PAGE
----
retired. But there are also this new generation. You know, if you ask the average 30 year old
if they’d rather have a Bitcoin or $10,000, they’d all take the bitcoin. If you ask somebody
who’s, you know, 45 or older, except for me, 45 or older, they’d always take the dollars
because they are living in different worlds. The younger people are saying, well, this
is a global world. We’re open, we’re transparent. We like the
openness of the world. In fact, you know, that old world of currency put me in debt
of $200,000, because I was, you know, I went to a good school and that’s not my currency.
That’s their currency. I don’t like their currency. I want my currency. I want to move
with Bitcoin and I want to be on the blockchain. And I don’t have to be tied to any existing
tribal government. I can be open to the world and free. And all the transactions will be
very honest because the view on the blockchain and there won’t be that friction that’s created
by regulation where regulators kind of create friction and that friction creates corruption
ultimately, because if someone stands between you and you getting what you want done, that’s
always some weird form of negotiation. And if they have a regulation that they can cling
to that says you can’t do this until you get past me, then they have this extra power over
you and that breeds corruption. Fortunately, in the U.S., it has been very little corruption.
But that’s because it used to be a very relatively unregulated country. Now we have extraordinary
regulation here. It’s very high regulation and it is breeding more corruption. And that
scares the heck out of me because I’ve always loved the land of the free and the home of
the brave. It reminds me of a quote that you made in
an interview with us a couple of years ago where you said: “Freedom equals prosperity
and regulation equals poverty”. And I’m wondering, do you think that any sort of regulations
are necessary to protect consumers? I mean, where do you draw the line here? Well, I think you make regulations when people
are at that point not creative enough to create a market system to solve a problem. So regulation
should be an interim step and they should be temporary until there is a market system
that solves the regulation. Cap and trade is the market system that solves for carbon
emissions where regulation is just you can’t pollute. And I think, we’re really, I think
in a perfect world, the regulators would allow for innovation to happen until there was an
outcry, that was a really big outcry from a lot of people saying this is not fair for
us. And then the regulators can come in and say, should we regulate or is there an entrepreneurial
solution? Is there a market solution that we can create that will incentivize people
to do the thing, do the right thing, do the thing we want them to do? And I think what’s
happened, though, is like the regulations from 1933, 1940, they’re 80 years old. And
somehow those regulations are dictating what happens with the ICO market and the air drops
and whatever else. And it’s all dictated by something that happened 80 years ago. It makes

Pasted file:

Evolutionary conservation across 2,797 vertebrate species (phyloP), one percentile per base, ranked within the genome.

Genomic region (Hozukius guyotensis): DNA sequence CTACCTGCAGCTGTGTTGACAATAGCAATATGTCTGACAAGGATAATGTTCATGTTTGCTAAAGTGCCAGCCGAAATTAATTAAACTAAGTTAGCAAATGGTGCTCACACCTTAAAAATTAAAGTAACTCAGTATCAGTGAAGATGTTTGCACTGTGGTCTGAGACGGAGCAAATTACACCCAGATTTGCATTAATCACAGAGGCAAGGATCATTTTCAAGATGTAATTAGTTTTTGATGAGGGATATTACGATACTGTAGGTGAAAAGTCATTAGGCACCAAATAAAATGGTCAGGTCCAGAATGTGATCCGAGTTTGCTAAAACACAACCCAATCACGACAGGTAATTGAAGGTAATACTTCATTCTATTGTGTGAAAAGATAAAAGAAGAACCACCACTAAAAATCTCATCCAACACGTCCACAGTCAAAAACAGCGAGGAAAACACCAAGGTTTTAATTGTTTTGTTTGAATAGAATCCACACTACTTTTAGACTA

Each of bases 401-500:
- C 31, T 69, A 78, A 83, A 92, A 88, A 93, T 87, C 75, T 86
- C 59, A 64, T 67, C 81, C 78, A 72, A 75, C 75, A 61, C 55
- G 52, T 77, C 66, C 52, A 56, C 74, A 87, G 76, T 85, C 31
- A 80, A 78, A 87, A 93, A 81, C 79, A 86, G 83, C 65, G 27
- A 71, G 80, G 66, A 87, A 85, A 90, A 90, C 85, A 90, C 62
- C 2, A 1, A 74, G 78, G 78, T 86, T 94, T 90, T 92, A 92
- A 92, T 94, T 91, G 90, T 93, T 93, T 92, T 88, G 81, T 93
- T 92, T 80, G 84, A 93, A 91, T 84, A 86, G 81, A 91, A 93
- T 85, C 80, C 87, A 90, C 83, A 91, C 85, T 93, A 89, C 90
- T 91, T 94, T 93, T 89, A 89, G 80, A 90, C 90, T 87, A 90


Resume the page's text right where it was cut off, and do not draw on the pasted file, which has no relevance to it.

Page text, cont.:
no sense. That should have all been sunsetted after. I mean, I don’t think any regulation
should last more than 20 years. After those 20 years if you want to re-up the regulation,
great. You think it’s still a good thing? Great. But during that time, a lot has happened
and a lot of different market systems have evolved. We don’t have to live by some, just
because somebody wrote it 80 years ago, we don’t have to live by that. We can read, re-think
it. It can be a market system. And so, yeah, I do think that the higher the regulation
I mean, you’re going to see you heavily regulate China. They’re getting heavily regulated now.
Their economy was booming and now it’s flattening off. I mean, the ultimate is a socialist economy,
Russia, everything’s regulated, right? It’s all determined by government. They tell you
you’re going to be an ice skater. You have to become an ice skater. You’re going to be
an engineer. You have to become an engineer. And it’s all done by the guys at the top and
the guys at the top determine what everybody else has to do. And that was Russia for many,
many years. Their economy was total flatline. Meanwhile, the U.S. economy was booming. And
finally, the wall fell down. They recognized that they needed a market system in there.
They built their market system. And now for some reason, they’ve got leadership that’s
saying: let’s go back to this socialist economy where we can control all of your people. I
think that hubris, you know, anybody who says, yes, socialism works – it’s never worked.
Capitalism hasn’t worked everywhere, but socialism has never worked. So the fact that we have
two presidential candidates, two who claim to be socialists and they’re doing okay in
the polls, makes me think like, does anybody study history? Does anybody understand what
has happened in the past? This is ridiculous. Socialism creates poverty. That whole, all
that regulation, all that government control creates poverty. You know, the closer the
decision making is to the top, the worse the country does. Socialism doesn’t work. They
don’t understand human motivation. The drive of humans. The incentive to allow a human
to achieve what they want to achieve is so powerful. And by subverting it with regulations
saying you can’t do this, actually, it ruins motivation. And people used to, people in
Russia used to say they pretend to pay us and we pretend to work. Is that really the economy you want? No. You want an economy where people are driven
and motivated and they know they’re going to make big money if they’re successful, make
huge sacrifices to get where they’re going. All those things, I think those are really
critical for a big economy. So you clearly seem to have a lot of faith
in the free market and the positives of competition. Do you see Bitcoin as the ultimate form of
capitalism? No, but it frees up Bitcoin, frees up the
world, it allows us to do business anywhere in the world without friction so that we can
pay employees somewhere else. We can send money to our relatives somewhere else. We
can operate. We can hold money anywhere and that we can pull down anywhere in the world.
I mean, imagine being some Syrian refugee and you had a lot of money in Syria. And now
you are going and you’re in Greece and you have nothing. And you’re a refugee and they
don’t accept Syrian money. You’re screwed. But if you had Bitcoin, you would just go